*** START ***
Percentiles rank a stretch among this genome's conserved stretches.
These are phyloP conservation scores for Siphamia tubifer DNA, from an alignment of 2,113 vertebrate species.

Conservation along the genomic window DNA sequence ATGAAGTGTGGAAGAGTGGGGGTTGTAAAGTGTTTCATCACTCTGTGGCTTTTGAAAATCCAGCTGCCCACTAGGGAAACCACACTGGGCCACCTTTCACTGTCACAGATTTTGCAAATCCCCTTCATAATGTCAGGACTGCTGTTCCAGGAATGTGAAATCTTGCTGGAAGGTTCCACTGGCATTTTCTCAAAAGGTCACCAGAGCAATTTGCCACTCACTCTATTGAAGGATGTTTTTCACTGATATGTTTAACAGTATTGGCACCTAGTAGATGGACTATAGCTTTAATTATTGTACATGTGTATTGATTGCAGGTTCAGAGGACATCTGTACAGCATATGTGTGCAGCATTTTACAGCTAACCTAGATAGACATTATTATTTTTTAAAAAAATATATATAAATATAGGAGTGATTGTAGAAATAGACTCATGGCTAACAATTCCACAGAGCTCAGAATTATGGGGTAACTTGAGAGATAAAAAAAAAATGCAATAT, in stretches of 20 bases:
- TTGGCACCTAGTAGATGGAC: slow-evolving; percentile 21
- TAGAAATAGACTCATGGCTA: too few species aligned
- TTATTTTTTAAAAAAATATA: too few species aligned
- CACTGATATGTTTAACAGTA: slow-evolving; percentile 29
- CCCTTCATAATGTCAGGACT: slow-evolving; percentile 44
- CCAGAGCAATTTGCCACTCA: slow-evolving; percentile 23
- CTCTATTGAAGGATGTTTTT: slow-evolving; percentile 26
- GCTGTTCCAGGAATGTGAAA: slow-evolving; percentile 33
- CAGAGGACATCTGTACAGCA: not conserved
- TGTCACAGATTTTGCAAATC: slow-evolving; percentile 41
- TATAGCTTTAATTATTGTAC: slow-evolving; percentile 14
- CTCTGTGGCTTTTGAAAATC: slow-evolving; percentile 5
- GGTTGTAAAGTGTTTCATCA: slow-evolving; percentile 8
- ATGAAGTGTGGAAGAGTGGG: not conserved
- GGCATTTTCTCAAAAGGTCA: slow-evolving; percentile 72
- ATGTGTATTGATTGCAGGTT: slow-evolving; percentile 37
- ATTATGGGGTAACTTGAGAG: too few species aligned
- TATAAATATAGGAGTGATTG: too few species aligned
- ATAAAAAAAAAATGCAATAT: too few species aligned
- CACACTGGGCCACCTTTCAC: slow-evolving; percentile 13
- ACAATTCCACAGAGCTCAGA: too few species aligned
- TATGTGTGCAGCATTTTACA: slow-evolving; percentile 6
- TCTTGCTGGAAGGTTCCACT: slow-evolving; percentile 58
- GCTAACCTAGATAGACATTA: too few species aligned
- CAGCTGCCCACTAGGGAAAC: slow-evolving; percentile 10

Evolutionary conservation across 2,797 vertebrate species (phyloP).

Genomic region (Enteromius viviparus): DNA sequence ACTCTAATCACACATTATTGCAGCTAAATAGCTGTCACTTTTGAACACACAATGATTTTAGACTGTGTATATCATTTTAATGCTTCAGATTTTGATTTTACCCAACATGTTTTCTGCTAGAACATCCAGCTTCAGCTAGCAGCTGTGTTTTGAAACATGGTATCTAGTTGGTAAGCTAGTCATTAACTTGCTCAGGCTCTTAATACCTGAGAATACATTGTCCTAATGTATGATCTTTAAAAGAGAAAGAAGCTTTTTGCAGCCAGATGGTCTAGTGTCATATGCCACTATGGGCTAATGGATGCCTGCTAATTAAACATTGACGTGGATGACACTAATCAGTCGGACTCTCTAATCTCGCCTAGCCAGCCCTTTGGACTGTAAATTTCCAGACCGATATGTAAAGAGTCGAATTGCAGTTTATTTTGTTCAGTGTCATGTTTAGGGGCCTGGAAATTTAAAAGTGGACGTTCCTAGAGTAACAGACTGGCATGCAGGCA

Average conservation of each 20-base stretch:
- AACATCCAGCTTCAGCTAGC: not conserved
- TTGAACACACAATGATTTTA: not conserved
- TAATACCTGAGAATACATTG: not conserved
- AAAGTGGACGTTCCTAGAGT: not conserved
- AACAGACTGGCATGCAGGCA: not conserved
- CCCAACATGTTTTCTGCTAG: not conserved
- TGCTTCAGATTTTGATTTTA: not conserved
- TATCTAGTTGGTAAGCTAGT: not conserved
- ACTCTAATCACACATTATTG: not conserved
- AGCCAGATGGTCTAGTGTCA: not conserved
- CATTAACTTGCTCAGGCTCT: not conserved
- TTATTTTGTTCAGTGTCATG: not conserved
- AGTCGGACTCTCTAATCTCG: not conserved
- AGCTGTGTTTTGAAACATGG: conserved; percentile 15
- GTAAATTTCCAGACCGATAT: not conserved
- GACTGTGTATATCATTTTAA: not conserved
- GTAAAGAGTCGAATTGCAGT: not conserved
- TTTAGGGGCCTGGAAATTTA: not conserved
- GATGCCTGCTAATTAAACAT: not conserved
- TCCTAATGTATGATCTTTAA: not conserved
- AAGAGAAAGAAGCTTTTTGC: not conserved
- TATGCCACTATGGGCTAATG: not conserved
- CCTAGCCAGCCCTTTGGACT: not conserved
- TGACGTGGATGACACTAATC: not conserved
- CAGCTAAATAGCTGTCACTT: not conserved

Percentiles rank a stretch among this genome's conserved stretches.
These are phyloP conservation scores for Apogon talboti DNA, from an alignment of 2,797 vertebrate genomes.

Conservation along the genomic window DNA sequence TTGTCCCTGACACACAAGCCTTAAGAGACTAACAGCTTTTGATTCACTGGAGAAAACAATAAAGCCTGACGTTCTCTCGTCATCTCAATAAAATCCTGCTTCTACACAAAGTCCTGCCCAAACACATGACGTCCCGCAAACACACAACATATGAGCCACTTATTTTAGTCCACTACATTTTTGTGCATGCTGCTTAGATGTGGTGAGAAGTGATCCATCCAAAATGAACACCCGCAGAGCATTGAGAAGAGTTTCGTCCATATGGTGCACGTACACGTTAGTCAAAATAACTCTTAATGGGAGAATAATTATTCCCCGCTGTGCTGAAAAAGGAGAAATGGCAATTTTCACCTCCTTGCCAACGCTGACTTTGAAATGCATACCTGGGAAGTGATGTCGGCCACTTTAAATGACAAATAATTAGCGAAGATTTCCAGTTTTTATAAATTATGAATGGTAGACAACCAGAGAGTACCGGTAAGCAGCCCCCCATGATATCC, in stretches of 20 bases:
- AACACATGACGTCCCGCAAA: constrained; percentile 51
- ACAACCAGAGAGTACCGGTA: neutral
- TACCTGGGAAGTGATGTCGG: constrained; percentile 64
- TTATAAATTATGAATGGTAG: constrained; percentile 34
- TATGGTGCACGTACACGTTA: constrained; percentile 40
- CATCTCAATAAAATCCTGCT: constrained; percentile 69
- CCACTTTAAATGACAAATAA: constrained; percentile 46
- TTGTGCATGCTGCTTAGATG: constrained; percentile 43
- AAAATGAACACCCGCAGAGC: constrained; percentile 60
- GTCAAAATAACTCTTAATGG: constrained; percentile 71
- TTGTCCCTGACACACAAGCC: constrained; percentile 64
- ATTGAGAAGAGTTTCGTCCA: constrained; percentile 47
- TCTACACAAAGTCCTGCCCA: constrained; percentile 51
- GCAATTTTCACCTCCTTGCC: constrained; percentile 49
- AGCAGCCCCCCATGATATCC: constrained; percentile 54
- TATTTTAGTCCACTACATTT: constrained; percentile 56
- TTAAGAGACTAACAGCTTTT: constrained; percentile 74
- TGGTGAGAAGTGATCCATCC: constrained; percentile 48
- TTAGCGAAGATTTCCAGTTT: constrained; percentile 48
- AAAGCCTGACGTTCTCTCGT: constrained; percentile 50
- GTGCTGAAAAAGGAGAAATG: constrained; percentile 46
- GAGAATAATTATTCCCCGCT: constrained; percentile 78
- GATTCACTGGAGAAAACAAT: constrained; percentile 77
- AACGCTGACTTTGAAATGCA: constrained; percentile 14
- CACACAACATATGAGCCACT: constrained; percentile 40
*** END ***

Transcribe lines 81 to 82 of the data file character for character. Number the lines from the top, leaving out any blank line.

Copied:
- GAGAATAATTATTCCCCGCT: constrained; percentile 78
- GATTCACTGGAGAAAACAAT: constrained; percentile 77